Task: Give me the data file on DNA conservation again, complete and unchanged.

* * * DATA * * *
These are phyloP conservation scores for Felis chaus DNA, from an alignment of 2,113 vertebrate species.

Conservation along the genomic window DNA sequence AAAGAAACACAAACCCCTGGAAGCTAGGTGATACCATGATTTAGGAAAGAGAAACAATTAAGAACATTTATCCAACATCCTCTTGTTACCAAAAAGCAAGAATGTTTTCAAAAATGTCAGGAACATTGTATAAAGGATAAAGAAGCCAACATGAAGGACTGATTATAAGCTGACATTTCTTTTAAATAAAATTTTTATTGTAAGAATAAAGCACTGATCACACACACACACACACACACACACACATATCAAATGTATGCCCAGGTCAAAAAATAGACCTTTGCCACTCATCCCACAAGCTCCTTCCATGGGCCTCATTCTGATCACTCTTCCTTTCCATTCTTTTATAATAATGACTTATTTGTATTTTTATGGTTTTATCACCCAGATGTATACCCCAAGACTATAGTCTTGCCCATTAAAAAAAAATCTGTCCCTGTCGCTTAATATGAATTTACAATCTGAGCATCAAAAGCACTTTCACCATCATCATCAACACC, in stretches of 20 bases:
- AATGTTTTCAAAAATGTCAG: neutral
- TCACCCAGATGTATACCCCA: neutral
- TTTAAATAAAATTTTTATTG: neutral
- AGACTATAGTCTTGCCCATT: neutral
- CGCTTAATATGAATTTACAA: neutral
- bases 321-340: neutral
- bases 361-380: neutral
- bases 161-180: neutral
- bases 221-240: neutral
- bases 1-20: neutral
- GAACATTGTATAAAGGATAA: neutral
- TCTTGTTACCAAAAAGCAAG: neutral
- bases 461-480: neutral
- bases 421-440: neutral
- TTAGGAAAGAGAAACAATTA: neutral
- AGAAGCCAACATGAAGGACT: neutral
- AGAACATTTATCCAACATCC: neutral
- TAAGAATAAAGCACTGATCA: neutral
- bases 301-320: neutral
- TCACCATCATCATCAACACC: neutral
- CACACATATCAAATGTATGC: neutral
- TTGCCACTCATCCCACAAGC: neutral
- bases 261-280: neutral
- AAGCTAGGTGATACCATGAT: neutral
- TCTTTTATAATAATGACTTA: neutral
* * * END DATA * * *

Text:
These are phyloP conservation scores for Felis chaus DNA, from an alignment of 2,113 vertebrate species.

Conservation along the genomic window DNA sequence AAAGAAACACAAACCCCTGGAAGCTAGGTGATACCATGATTTAGGAAAGAGAAACAATTAAGAACATTTATCCAACATCCTCTTGTTACCAAAAAGCAAGAATGTTTTCAAAAATGTCAGGAACATTGTATAAAGGATAAAGAAGCCAACATGAAGGACTGATTATAAGCTGACATTTCTTTTAAATAAAATTTTTATTGTAAGAATAAAGCACTGATCACACACACACACACACACACACACACATATCAAATGTATGCCCAGGTCAAAAAATAGACCTTTGCCACTCATCCCACAAGCTCCTTCCATGGGCCTCATTCTGATCACTCTTCCTTTCCATTCTTTTATAATAATGACTTATTTGTATTTTTATGGTTTTATCACCCAGATGTATACCCCAAGACTATAGTCTTGCCCATTAAAAAAAAATCTGTCCCTGTCGCTTAATATGAATTTACAATCTGAGCATCAAAAGCACTTTCACCATCATCATCAACACC, in stretches of 20 bases:
- AATGTTTTCAAAAATGTCAG: neutral
- TCACCCAGATGTATACCCCA: neutral
- TTTAAATAAAATTTTTATTG: neutral
- AGACTATAGTCTTGCCCATT: neutral
- CGCTTAATATGAATTTACAA: neutral
- bases 321-340: neutral
- bases 361-380: neutral
- bases 161-180: neutral
- bases 221-240: neutral
- bases 1-20: neutral
- GAACATTGTATAAAGGATAA: neutral
- TCTTGTTACCAAAAAGCAAG: neutral
- bases 461-480: neutral
- bases 421-440: neutral
- TTAGGAAAGAGAAACAATTA: neutral
- AGAAGCCAACATGAAGGACT: neutral
- AGAACATTTATCCAACATCC: neutral
- TAAGAATAAAGCACTGATCA: neutral
- bases 301-320: neutral
- TCACCATCATCATCAACACC: neutral
- CACACATATCAAATGTATGC: neutral
- TTGCCACTCATCCCACAAGC: neutral
- bases 261-280: neutral
- AAGCTAGGTGATACCATGAT: neutral
- TCTTTTATAATAATGACTTA: neutral